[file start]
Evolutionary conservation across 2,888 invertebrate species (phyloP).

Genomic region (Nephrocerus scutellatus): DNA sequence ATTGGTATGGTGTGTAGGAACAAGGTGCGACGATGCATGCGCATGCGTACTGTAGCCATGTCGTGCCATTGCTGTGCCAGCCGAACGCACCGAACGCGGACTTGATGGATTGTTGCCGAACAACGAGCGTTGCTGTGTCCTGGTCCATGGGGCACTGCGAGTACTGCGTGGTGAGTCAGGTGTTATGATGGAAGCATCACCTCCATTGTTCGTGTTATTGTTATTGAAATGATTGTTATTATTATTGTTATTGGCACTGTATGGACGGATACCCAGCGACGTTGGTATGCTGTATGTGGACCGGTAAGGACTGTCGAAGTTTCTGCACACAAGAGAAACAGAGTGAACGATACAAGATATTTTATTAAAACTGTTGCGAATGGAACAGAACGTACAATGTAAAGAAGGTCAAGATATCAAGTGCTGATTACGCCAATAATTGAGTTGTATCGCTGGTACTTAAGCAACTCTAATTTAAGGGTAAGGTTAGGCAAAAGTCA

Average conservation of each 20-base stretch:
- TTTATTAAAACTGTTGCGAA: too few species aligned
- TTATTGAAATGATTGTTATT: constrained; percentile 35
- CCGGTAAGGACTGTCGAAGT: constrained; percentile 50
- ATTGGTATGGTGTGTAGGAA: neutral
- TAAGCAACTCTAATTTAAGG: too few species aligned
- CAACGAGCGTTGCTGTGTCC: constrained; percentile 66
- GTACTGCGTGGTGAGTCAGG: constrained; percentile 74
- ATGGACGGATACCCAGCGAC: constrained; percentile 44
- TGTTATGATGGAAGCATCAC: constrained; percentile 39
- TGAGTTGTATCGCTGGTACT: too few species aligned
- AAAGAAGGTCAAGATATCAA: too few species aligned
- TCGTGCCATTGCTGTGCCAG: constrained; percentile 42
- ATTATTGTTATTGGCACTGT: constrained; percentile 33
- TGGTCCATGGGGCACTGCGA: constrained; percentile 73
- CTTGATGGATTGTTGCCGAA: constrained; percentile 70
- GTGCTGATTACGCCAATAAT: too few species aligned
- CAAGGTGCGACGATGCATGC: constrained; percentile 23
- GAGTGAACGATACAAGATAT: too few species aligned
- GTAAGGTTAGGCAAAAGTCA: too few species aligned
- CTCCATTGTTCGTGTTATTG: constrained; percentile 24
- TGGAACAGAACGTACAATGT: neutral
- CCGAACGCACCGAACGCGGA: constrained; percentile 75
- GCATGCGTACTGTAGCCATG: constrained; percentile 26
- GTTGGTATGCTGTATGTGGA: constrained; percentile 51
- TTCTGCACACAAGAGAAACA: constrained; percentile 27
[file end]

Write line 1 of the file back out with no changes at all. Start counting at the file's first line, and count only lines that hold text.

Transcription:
Evolutionary conservation across 2,888 invertebrate species (phyloP).